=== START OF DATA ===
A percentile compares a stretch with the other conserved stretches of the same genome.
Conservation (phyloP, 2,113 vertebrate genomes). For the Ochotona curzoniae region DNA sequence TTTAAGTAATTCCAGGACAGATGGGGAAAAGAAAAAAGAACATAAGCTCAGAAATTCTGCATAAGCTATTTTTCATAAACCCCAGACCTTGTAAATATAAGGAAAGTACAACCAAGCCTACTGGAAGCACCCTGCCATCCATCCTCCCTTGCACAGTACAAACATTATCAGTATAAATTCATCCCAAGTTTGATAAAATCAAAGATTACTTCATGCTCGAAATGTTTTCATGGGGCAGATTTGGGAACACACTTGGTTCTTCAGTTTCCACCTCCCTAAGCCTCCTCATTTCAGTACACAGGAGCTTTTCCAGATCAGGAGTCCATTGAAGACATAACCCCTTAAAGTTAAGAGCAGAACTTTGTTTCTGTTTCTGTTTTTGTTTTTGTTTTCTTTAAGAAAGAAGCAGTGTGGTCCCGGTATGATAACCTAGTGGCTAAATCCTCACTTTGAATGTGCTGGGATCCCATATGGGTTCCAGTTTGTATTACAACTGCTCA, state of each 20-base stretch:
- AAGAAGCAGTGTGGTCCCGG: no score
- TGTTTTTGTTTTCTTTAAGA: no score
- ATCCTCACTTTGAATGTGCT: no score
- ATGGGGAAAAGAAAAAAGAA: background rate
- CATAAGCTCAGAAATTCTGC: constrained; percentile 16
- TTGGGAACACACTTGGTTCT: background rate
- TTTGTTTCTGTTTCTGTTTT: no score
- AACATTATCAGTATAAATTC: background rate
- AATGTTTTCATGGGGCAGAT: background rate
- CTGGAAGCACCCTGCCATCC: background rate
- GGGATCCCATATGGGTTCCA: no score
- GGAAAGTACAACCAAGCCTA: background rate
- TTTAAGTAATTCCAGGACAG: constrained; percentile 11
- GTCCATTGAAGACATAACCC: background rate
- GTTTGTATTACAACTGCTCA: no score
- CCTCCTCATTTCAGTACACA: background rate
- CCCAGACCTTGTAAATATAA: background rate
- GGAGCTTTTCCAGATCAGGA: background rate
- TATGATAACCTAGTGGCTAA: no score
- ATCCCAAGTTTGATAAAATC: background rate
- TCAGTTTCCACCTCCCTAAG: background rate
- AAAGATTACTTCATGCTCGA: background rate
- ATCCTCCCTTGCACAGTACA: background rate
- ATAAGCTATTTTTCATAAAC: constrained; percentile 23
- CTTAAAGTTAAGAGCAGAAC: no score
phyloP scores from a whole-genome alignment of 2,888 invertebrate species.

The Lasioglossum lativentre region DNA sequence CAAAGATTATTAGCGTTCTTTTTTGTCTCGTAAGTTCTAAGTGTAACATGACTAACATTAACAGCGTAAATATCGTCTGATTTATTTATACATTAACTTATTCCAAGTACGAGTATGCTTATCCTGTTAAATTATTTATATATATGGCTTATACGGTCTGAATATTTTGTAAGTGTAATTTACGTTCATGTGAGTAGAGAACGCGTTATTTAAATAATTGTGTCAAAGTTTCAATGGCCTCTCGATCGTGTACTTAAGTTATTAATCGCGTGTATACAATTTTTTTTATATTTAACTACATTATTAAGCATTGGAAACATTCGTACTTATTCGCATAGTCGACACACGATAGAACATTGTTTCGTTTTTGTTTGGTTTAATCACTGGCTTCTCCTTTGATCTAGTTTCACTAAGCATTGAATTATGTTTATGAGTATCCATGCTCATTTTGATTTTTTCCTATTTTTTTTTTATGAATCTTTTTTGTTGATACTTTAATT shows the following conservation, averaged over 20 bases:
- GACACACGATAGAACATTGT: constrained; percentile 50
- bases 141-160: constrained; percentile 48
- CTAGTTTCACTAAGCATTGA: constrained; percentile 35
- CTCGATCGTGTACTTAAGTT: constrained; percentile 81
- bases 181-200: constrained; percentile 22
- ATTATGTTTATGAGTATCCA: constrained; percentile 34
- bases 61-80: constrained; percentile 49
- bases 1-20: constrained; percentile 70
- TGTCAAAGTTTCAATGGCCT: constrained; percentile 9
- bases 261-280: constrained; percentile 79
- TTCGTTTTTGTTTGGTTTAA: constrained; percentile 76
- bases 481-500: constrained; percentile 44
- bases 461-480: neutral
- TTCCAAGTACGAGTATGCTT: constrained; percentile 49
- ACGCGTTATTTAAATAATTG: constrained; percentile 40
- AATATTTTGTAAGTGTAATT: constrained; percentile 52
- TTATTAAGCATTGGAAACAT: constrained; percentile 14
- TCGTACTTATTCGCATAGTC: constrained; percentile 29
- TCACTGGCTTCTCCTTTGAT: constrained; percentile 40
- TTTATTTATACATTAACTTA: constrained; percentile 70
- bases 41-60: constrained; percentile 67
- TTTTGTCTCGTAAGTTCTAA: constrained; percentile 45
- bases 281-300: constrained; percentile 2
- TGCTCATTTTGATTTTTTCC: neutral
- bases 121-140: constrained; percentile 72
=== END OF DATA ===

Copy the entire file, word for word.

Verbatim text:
A percentile compares a stretch with the other conserved stretches of the same genome.
Conservation (phyloP, 2,113 vertebrate genomes). For the Ochotona curzoniae region DNA sequence TTTAAGTAATTCCAGGACAGATGGGGAAAAGAAAAAAGAACATAAGCTCAGAAATTCTGCATAAGCTATTTTTCATAAACCCCAGACCTTGTAAATATAAGGAAAGTACAACCAAGCCTACTGGAAGCACCCTGCCATCCATCCTCCCTTGCACAGTACAAACATTATCAGTATAAATTCATCCCAAGTTTGATAAAATCAAAGATTACTTCATGCTCGAAATGTTTTCATGGGGCAGATTTGGGAACACACTTGGTTCTTCAGTTTCCACCTCCCTAAGCCTCCTCATTTCAGTACACAGGAGCTTTTCCAGATCAGGAGTCCATTGAAGACATAACCCCTTAAAGTTAAGAGCAGAACTTTGTTTCTGTTTCTGTTTTTGTTTTTGTTTTCTTTAAGAAAGAAGCAGTGTGGTCCCGGTATGATAACCTAGTGGCTAAATCCTCACTTTGAATGTGCTGGGATCCCATATGGGTTCCAGTTTGTATTACAACTGCTCA, state of each 20-base stretch:
- AAGAAGCAGTGTGGTCCCGG: no score
- TGTTTTTGTTTTCTTTAAGA: no score
- ATCCTCACTTTGAATGTGCT: no score
- ATGGGGAAAAGAAAAAAGAA: background rate
- CATAAGCTCAGAAATTCTGC: constrained; percentile 16
- TTGGGAACACACTTGGTTCT: background rate
- TTTGTTTCTGTTTCTGTTTT: no score
- AACATTATCAGTATAAATTC: background rate
- AATGTTTTCATGGGGCAGAT: background rate
- CTGGAAGCACCCTGCCATCC: background rate
- GGGATCCCATATGGGTTCCA: no score
- GGAAAGTACAACCAAGCCTA: background rate
- TTTAAGTAATTCCAGGACAG: constrained; percentile 11
- GTCCATTGAAGACATAACCC: background rate
- GTTTGTATTACAACTGCTCA: no score
- CCTCCTCATTTCAGTACACA: background rate
- CCCAGACCTTGTAAATATAA: background rate
- GGAGCTTTTCCAGATCAGGA: background rate
- TATGATAACCTAGTGGCTAA: no score
- ATCCCAAGTTTGATAAAATC: background rate
- TCAGTTTCCACCTCCCTAAG: background rate
- AAAGATTACTTCATGCTCGA: background rate
- ATCCTCCCTTGCACAGTACA: background rate
- ATAAGCTATTTTTCATAAAC: constrained; percentile 23
- CTTAAAGTTAAGAGCAGAAC: no score
phyloP scores from a whole-genome alignment of 2,888 invertebrate species.

The Lasioglossum lativentre region DNA sequence CAAAGATTATTAGCGTTCTTTTTTGTCTCGTAAGTTCTAAGTGTAACATGACTAACATTAACAGCGTAAATATCGTCTGATTTATTTATACATTAACTTATTCCAAGTACGAGTATGCTTATCCTGTTAAATTATTTATATATATGGCTTATACGGTCTGAATATTTTGTAAGTGTAATTTACGTTCATGTGAGTAGAGAACGCGTTATTTAAATAATTGTGTCAAAGTTTCAATGGCCTCTCGATCGTGTACTTAAGTTATTAATCGCGTGTATACAATTTTTTTTATATTTAACTACATTATTAAGCATTGGAAACATTCGTACTTATTCGCATAGTCGACACACGATAGAACATTGTTTCGTTTTTGTTTGGTTTAATCACTGGCTTCTCCTTTGATCTAGTTTCACTAAGCATTGAATTATGTTTATGAGTATCCATGCTCATTTTGATTTTTTCCTATTTTTTTTTTATGAATCTTTTTTGTTGATACTTTAATT shows the following conservation, averaged over 20 bases:
- GACACACGATAGAACATTGT: constrained; percentile 50
- bases 141-160: constrained; percentile 48
- CTAGTTTCACTAAGCATTGA: constrained; percentile 35
- CTCGATCGTGTACTTAAGTT: constrained; percentile 81
- bases 181-200: constrained; percentile 22
- ATTATGTTTATGAGTATCCA: constrained; percentile 34
- bases 61-80: constrained; percentile 49
- bases 1-20: constrained; percentile 70
- TGTCAAAGTTTCAATGGCCT: constrained; percentile 9
- bases 261-280: constrained; percentile 79
- TTCGTTTTTGTTTGGTTTAA: constrained; percentile 76
- bases 481-500: constrained; percentile 44
- bases 461-480: neutral
- TTCCAAGTACGAGTATGCTT: constrained; percentile 49
- ACGCGTTATTTAAATAATTG: constrained; percentile 40
- AATATTTTGTAAGTGTAATT: constrained; percentile 52
- TTATTAAGCATTGGAAACAT: constrained; percentile 14
- TCGTACTTATTCGCATAGTC: constrained; percentile 29
- TCACTGGCTTCTCCTTTGAT: constrained; percentile 40
- TTTATTTATACATTAACTTA: constrained; percentile 70
- bases 41-60: constrained; percentile 67
- TTTTGTCTCGTAAGTTCTAA: constrained; percentile 45
- bases 281-300: constrained; percentile 2
- TGCTCATTTTGATTTTTTCC: neutral
- bases 121-140: constrained; percentile 72